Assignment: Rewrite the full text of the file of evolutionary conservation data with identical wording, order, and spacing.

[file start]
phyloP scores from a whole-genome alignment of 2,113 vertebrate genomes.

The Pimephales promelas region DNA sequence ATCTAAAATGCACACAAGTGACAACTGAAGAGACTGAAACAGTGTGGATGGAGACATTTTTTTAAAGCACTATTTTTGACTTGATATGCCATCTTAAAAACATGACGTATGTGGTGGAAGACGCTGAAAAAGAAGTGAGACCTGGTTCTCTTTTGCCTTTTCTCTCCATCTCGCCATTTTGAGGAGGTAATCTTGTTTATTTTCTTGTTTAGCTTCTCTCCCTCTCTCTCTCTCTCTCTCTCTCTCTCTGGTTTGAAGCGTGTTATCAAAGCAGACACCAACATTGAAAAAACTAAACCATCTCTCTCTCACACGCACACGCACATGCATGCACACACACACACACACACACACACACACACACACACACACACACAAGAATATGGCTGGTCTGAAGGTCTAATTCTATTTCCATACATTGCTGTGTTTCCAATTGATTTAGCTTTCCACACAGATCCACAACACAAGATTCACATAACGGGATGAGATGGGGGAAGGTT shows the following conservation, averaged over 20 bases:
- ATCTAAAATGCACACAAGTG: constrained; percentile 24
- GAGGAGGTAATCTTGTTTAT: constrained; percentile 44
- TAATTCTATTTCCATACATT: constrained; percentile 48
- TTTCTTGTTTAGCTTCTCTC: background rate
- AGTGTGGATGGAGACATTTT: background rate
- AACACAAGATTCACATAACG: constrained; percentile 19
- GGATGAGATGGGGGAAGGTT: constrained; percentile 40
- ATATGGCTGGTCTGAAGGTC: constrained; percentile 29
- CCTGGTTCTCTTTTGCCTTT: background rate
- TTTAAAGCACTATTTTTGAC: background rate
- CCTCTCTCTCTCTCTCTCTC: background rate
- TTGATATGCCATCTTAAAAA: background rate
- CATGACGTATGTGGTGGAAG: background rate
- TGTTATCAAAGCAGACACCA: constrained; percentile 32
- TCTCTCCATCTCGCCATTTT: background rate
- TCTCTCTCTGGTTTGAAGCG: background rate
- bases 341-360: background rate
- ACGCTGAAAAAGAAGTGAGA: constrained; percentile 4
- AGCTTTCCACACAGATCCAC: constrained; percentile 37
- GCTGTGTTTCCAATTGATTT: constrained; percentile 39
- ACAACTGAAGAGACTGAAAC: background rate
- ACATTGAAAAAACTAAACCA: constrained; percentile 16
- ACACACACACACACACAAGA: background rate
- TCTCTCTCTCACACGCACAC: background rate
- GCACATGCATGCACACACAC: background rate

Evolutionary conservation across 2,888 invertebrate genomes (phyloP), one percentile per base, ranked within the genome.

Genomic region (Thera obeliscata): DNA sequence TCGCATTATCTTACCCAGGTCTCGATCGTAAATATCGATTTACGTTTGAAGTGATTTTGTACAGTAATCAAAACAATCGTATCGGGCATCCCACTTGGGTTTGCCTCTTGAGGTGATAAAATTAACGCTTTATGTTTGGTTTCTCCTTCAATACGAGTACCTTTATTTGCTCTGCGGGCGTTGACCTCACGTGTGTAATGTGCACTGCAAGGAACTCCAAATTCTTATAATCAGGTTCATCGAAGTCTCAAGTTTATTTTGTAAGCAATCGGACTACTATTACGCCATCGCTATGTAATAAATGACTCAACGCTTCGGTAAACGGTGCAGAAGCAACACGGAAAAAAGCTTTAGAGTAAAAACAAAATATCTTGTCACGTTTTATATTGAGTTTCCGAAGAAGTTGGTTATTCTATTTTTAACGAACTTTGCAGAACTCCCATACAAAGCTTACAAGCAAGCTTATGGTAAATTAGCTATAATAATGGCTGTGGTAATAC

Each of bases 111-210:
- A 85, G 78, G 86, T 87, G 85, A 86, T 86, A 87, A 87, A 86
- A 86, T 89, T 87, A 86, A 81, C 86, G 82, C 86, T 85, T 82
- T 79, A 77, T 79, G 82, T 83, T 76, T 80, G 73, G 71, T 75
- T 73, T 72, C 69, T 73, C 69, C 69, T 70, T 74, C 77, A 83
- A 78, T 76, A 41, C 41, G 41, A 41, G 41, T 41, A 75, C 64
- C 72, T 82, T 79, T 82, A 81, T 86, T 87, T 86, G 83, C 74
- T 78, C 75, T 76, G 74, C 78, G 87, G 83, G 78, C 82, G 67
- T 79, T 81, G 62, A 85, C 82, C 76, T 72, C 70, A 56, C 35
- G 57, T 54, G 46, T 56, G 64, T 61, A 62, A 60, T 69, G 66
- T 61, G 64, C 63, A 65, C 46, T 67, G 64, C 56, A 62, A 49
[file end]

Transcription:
phyloP scores from a whole-genome alignment of 2,113 vertebrate genomes.

The Pimephales promelas region DNA sequence ATCTAAAATGCACACAAGTGACAACTGAAGAGACTGAAACAGTGTGGATGGAGACATTTTTTTAAAGCACTATTTTTGACTTGATATGCCATCTTAAAAACATGACGTATGTGGTGGAAGACGCTGAAAAAGAAGTGAGACCTGGTTCTCTTTTGCCTTTTCTCTCCATCTCGCCATTTTGAGGAGGTAATCTTGTTTATTTTCTTGTTTAGCTTCTCTCCCTCTCTCTCTCTCTCTCTCTCTCTCTCTGGTTTGAAGCGTGTTATCAAAGCAGACACCAACATTGAAAAAACTAAACCATCTCTCTCTCACACGCACACGCACATGCATGCACACACACACACACACACACACACACACACACACACACACACACAAGAATATGGCTGGTCTGAAGGTCTAATTCTATTTCCATACATTGCTGTGTTTCCAATTGATTTAGCTTTCCACACAGATCCACAACACAAGATTCACATAACGGGATGAGATGGGGGAAGGTT shows the following conservation, averaged over 20 bases:
- ATCTAAAATGCACACAAGTG: constrained; percentile 24
- GAGGAGGTAATCTTGTTTAT: constrained; percentile 44
- TAATTCTATTTCCATACATT: constrained; percentile 48
- TTTCTTGTTTAGCTTCTCTC: background rate
- AGTGTGGATGGAGACATTTT: background rate
- AACACAAGATTCACATAACG: constrained; percentile 19
- GGATGAGATGGGGGAAGGTT: constrained; percentile 40
- ATATGGCTGGTCTGAAGGTC: constrained; percentile 29
- CCTGGTTCTCTTTTGCCTTT: background rate
- TTTAAAGCACTATTTTTGAC: background rate
- CCTCTCTCTCTCTCTCTCTC: background rate
- TTGATATGCCATCTTAAAAA: background rate
- CATGACGTATGTGGTGGAAG: background rate
- TGTTATCAAAGCAGACACCA: constrained; percentile 32
- TCTCTCCATCTCGCCATTTT: background rate
- TCTCTCTCTGGTTTGAAGCG: background rate
- bases 341-360: background rate
- ACGCTGAAAAAGAAGTGAGA: constrained; percentile 4
- AGCTTTCCACACAGATCCAC: constrained; percentile 37
- GCTGTGTTTCCAATTGATTT: constrained; percentile 39
- ACAACTGAAGAGACTGAAAC: background rate
- ACATTGAAAAAACTAAACCA: constrained; percentile 16
- ACACACACACACACACAAGA: background rate
- TCTCTCTCTCACACGCACAC: background rate
- GCACATGCATGCACACACAC: background rate

Evolutionary conservation across 2,888 invertebrate genomes (phyloP), one percentile per base, ranked within the genome.

Genomic region (Thera obeliscata): DNA sequence TCGCATTATCTTACCCAGGTCTCGATCGTAAATATCGATTTACGTTTGAAGTGATTTTGTACAGTAATCAAAACAATCGTATCGGGCATCCCACTTGGGTTTGCCTCTTGAGGTGATAAAATTAACGCTTTATGTTTGGTTTCTCCTTCAATACGAGTACCTTTATTTGCTCTGCGGGCGTTGACCTCACGTGTGTAATGTGCACTGCAAGGAACTCCAAATTCTTATAATCAGGTTCATCGAAGTCTCAAGTTTATTTTGTAAGCAATCGGACTACTATTACGCCATCGCTATGTAATAAATGACTCAACGCTTCGGTAAACGGTGCAGAAGCAACACGGAAAAAAGCTTTAGAGTAAAAACAAAATATCTTGTCACGTTTTATATTGAGTTTCCGAAGAAGTTGGTTATTCTATTTTTAACGAACTTTGCAGAACTCCCATACAAAGCTTACAAGCAAGCTTATGGTAAATTAGCTATAATAATGGCTGTGGTAATAC

Each of bases 111-210:
- A 85, G 78, G 86, T 87, G 85, A 86, T 86, A 87, A 87, A 86
- A 86, T 89, T 87, A 86, A 81, C 86, G 82, C 86, T 85, T 82
- T 79, A 77, T 79, G 82, T 83, T 76, T 80, G 73, G 71, T 75
- T 73, T 72, C 69, T 73, C 69, C 69, T 70, T 74, C 77, A 83
- A 78, T 76, A 41, C 41, G 41, A 41, G 41, T 41, A 75, C 64
- C 72, T 82, T 79, T 82, A 81, T 86, T 87, T 86, G 83, C 74
- T 78, C 75, T 76, G 74, C 78, G 87, G 83, G 78, C 82, G 67
- T 79, T 81, G 62, A 85, C 82, C 76, T 72, C 70, A 56, C 35
- G 57, T 54, G 46, T 56, G 64, T 61, A 62, A 60, T 69, G 66
- T 61, G 64, C 63, A 65, C 46, T 67, G 64, C 56, A 62, A 49